The emthonjeni are an example of the second level at which VPUU’s violence prevention strategy operates: providing children with quality ECD services in spaces where they feel protected and have access to a consistent source of support. Young children are particularly vulnerable to violence. The emotional burden of daily violence can have lasting psychological and developmental effects that they will carry throughout their lives.

VPUU’s approach is based on evidence that suggests that early intervention through good quality comprehensive ECD is the most impactful and cost-effective way to reduce violence and break the cycle of poverty. The emthonjeni offer a safe and pleasant environment where caregivers can take a break from their responsibilities and where children can play, learn, and socialise. Children also develop lasting supportive relationships with the ECD facilitators. Engaging with children from a young age mitigates the risk factors for violence.

Responding to local needs

Although there are creches and playgroups in the informal settlements where VPUU operates, these are often run informally by community members who earn their income from attendance fees. Many families cannot afford the fees for these services, and most of these informal service providers have no training in ECD. The emthonjeni are free for children to attend and partially fill a significant gap in ECD services in these communities.

Facilitators running an early childhood outreach session at an emthonjeni in Monwabisi Park, Cape Town, South Africa © VPUU

The emthonjeni model is one example of combining a site-specific spatial upgrading approach with an ECD intervention. Emthonjeni are created in partnership with local communities by upgrading underutilized areas around communal taps with paving, benches and tables. In this way they are transformed into safe educational spaces and a pleasant place for people to spend their time.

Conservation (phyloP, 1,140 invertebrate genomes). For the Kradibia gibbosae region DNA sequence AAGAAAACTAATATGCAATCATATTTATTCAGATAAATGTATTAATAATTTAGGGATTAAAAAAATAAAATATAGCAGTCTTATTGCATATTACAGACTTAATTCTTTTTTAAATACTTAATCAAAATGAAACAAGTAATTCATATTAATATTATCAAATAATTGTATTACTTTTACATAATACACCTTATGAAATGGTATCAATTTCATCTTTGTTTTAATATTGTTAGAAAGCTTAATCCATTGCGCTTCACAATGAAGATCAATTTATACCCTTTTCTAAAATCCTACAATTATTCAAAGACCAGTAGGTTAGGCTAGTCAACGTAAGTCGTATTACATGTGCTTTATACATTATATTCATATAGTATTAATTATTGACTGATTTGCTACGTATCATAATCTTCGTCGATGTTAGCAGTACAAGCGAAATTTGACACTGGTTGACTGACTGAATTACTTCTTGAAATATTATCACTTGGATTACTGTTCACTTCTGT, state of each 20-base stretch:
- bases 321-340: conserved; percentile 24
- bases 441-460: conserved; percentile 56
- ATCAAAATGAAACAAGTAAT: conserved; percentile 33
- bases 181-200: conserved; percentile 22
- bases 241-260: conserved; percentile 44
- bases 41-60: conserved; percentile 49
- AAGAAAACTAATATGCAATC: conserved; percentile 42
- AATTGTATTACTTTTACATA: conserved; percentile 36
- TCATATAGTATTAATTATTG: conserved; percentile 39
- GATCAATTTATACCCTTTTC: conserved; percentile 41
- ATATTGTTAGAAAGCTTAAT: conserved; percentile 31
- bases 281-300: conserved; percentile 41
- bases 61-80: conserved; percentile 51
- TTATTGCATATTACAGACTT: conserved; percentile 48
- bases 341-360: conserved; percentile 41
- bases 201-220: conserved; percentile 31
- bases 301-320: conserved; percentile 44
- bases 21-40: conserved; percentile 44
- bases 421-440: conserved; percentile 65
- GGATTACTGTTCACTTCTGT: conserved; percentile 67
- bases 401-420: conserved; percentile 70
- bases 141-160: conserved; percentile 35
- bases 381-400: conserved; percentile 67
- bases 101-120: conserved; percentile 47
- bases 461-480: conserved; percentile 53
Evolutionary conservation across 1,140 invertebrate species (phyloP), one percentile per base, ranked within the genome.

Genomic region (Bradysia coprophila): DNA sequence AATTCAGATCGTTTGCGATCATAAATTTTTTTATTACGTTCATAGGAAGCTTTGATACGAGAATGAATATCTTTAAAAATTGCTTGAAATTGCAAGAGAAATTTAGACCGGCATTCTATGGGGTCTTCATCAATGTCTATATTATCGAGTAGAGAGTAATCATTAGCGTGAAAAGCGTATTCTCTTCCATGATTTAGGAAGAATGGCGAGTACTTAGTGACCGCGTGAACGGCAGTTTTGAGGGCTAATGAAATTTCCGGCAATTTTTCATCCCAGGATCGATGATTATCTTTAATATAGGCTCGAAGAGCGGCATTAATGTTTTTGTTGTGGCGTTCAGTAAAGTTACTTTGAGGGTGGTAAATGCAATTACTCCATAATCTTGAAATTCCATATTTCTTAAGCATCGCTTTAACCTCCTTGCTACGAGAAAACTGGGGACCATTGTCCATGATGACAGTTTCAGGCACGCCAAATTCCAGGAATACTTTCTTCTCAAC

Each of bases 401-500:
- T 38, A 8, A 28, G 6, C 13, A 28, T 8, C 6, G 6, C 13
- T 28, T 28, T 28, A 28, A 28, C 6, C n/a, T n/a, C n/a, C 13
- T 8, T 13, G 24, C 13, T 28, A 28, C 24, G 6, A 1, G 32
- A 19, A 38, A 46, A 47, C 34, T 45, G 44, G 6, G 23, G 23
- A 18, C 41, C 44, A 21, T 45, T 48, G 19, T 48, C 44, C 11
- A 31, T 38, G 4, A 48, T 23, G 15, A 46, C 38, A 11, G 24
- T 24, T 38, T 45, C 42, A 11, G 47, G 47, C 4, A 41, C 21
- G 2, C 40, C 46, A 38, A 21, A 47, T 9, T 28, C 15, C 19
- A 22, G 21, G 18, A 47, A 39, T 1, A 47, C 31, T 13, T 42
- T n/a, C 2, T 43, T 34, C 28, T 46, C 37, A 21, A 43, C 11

Every year VPUU trains ten community members identified by community leaders in early childhood care and development following the Unlimited Child curriculum. They do this by leveraging an existing government youth employment scheme called the extended public works programme (EPWP).

Trained community members run outdoor ECD sessions for four hours daily, teaching children play-based literacy and numeracy. Young children accompanying their caregivers going to collect water or do their laundry at the communal tap can play with the educational toys made available at the emthonjeni. Children can also attend the ECD sessions or play with their peers in a safe environment with plenty of supervision.

A key learning the emthonjeni intervention highlights is that 'even in low-resource contexts local communities and NGO partners can creatively transform unsafe and underutilised spaces to meet a wide range of needs.' Share on X. As Ms Mabeba points out about the communities in which VPUU works Urban upgrading supports early childhood care spaces in informal settlements Share on X.


About the Author

James Clacherty  is a research consultant working on issues affecting young people in urban areas in the global South, based in Cape Town, South Africa. James has a particular interest in urban governance and creating communities of care within our cities.